Despite reports of sick soldiers and rumors of outbreaks in the cities of Chongjin and Manpo, the North Korean government still insists that the country has yet to see a single case. 

But even Kim Jong-un admits the dire straits the country is in. This week, he told a political conference that North Korea is facing its “worst-ever situation,” comparing it to the devastating famine of the 1990s, when an estimated three million people starved to death. 

At the same time, Kim is tightening his grip on the Covid narrative. The country has been placed under an even stricter information blackout than usual, with strict penalties for speaking to foreign media. “It has become increasingly difficult to learn the truth about what is happening to ordinary people,” wrote Human Rights Watch researcher Lina Yoon in a report released in March. 

In a further blow to any hope of engagement with the outside world, this week, North Korea announced that its athletes would not be participating in the Tokyo Olympic Games because of virus fears.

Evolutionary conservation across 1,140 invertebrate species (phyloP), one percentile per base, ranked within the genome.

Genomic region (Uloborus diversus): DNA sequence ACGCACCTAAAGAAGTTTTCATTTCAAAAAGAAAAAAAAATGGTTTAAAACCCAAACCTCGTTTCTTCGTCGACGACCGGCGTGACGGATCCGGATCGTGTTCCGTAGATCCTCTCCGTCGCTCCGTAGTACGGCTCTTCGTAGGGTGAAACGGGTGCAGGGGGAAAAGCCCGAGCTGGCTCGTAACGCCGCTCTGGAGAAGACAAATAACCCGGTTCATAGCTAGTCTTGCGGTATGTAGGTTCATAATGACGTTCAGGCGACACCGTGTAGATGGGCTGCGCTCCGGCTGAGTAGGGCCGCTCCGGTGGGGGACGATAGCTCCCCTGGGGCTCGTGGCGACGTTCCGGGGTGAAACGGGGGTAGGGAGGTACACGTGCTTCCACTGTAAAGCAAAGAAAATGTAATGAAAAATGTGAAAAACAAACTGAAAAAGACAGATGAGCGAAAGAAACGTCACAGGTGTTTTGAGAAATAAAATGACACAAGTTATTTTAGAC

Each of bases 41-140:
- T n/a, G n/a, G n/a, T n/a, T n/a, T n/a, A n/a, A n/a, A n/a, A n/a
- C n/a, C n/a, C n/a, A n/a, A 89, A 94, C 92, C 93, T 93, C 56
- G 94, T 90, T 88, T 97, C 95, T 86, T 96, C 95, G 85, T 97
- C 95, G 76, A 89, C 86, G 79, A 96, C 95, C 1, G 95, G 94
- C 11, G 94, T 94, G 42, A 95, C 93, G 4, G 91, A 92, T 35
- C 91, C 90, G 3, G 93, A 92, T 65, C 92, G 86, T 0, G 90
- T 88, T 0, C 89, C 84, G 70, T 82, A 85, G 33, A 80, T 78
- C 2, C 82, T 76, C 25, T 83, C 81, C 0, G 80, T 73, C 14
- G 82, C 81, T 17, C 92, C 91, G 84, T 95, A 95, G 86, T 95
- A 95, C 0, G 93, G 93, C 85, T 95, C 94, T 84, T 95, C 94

• I recommend this excellent Reuters Institute at Oxford report on what journalists and governments should know as we enter the next stage of the pandemic. Lots there, including one particularly interesting tidbit: while journalists spend a lot of time debunking vaccine misinformation spread by ordinary people, disinformation that comes from politicians is the most toxic of all. 
  • Coda’s Masho Lomashvili has enjoyed this report about how pandemic-era Zoom happy hours have led to a rise in wine-themed domain registrations and wine scams!
  • And if you are craving more North Korea stories, Isobel Cockerell recommends Crash Landing On You, the highly unrealistic and slushy K-drama about a young Seoul heiress who accidentally paraglides into the DMZ and meets a hunky North Korean soldier. It’s taken South Korea and Netflix by storm, and we’re addicted, too. 
  • Not pandemic related, but our managing editor Burhan Wazir recommends this wonderful piece about imaginative activists in Myanmar who are using low-tech tools to turn soldiers to their side

Many thanks to Coda’s Masho Lomashvili, Erica Hellerstein, Mariia Pankova and Isobel Cockerell for contributing to this Infodemic. And as always there is a lot more from our team on 

Got questions? Suggestions? Story tips?  Hit reply any time. We love hearing from you. And please do consider joining our membership program!

See you next Friday.

Natalia Antelava